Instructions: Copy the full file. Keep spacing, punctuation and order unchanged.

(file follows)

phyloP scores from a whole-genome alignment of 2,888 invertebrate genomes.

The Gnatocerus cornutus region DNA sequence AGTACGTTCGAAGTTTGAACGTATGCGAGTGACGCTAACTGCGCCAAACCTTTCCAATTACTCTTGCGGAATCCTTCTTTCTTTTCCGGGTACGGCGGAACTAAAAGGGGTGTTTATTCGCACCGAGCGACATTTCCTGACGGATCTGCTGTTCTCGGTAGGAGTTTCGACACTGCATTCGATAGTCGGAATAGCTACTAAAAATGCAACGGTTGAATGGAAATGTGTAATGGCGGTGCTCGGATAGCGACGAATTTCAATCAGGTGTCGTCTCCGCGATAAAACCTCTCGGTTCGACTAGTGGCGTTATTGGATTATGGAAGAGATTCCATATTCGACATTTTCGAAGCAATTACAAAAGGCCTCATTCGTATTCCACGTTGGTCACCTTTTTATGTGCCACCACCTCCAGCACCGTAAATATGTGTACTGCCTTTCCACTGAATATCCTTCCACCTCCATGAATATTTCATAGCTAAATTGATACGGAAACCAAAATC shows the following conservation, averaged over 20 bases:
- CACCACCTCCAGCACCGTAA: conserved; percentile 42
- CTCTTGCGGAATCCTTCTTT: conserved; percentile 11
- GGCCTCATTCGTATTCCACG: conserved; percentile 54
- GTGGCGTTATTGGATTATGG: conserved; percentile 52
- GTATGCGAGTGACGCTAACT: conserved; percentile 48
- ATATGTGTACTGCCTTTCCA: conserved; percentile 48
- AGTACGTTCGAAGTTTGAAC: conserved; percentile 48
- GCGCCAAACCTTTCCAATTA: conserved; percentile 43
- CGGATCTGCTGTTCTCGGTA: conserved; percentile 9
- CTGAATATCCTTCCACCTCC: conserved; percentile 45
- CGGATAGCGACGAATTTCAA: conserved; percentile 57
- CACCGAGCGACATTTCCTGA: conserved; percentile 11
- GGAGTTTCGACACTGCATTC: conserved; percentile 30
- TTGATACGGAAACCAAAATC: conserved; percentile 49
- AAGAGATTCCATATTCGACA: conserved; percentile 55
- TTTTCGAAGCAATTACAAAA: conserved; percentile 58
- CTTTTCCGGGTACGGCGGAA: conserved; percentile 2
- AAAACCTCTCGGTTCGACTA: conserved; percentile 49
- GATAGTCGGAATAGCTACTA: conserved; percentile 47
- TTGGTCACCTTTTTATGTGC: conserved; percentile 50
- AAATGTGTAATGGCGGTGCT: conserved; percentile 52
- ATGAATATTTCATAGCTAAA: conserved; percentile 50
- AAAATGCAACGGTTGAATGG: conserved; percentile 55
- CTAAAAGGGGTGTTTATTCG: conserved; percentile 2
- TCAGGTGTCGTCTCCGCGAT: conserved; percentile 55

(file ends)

phyloP scores from a whole-genome alignment of 2,888 invertebrate genomes.

The Gnatocerus cornutus region DNA sequence AGTACGTTCGAAGTTTGAACGTATGCGAGTGACGCTAACTGCGCCAAACCTTTCCAATTACTCTTGCGGAATCCTTCTTTCTTTTCCGGGTACGGCGGAACTAAAAGGGGTGTTTATTCGCACCGAGCGACATTTCCTGACGGATCTGCTGTTCTCGGTAGGAGTTTCGACACTGCATTCGATAGTCGGAATAGCTACTAAAAATGCAACGGTTGAATGGAAATGTGTAATGGCGGTGCTCGGATAGCGACGAATTTCAATCAGGTGTCGTCTCCGCGATAAAACCTCTCGGTTCGACTAGTGGCGTTATTGGATTATGGAAGAGATTCCATATTCGACATTTTCGAAGCAATTACAAAAGGCCTCATTCGTATTCCACGTTGGTCACCTTTTTATGTGCCACCACCTCCAGCACCGTAAATATGTGTACTGCCTTTCCACTGAATATCCTTCCACCTCCATGAATATTTCATAGCTAAATTGATACGGAAACCAAAATC shows the following conservation, averaged over 20 bases:
- CACCACCTCCAGCACCGTAA: conserved; percentile 42
- CTCTTGCGGAATCCTTCTTT: conserved; percentile 11
- GGCCTCATTCGTATTCCACG: conserved; percentile 54
- GTGGCGTTATTGGATTATGG: conserved; percentile 52
- GTATGCGAGTGACGCTAACT: conserved; percentile 48
- ATATGTGTACTGCCTTTCCA: conserved; percentile 48
- AGTACGTTCGAAGTTTGAAC: conserved; percentile 48
- GCGCCAAACCTTTCCAATTA: conserved; percentile 43
- CGGATCTGCTGTTCTCGGTA: conserved; percentile 9
- CTGAATATCCTTCCACCTCC: conserved; percentile 45
- CGGATAGCGACGAATTTCAA: conserved; percentile 57
- CACCGAGCGACATTTCCTGA: conserved; percentile 11
- GGAGTTTCGACACTGCATTC: conserved; percentile 30
- TTGATACGGAAACCAAAATC: conserved; percentile 49
- AAGAGATTCCATATTCGACA: conserved; percentile 55
- TTTTCGAAGCAATTACAAAA: conserved; percentile 58
- CTTTTCCGGGTACGGCGGAA: conserved; percentile 2
- AAAACCTCTCGGTTCGACTA: conserved; percentile 49
- GATAGTCGGAATAGCTACTA: conserved; percentile 47
- TTGGTCACCTTTTTATGTGC: conserved; percentile 50
- AAATGTGTAATGGCGGTGCT: conserved; percentile 52
- ATGAATATTTCATAGCTAAA: conserved; percentile 50
- AAAATGCAACGGTTGAATGG: conserved; percentile 55
- CTAAAAGGGGTGTTTATTCG: conserved; percentile 2
- TCAGGTGTCGTCTCCGCGAT: conserved; percentile 55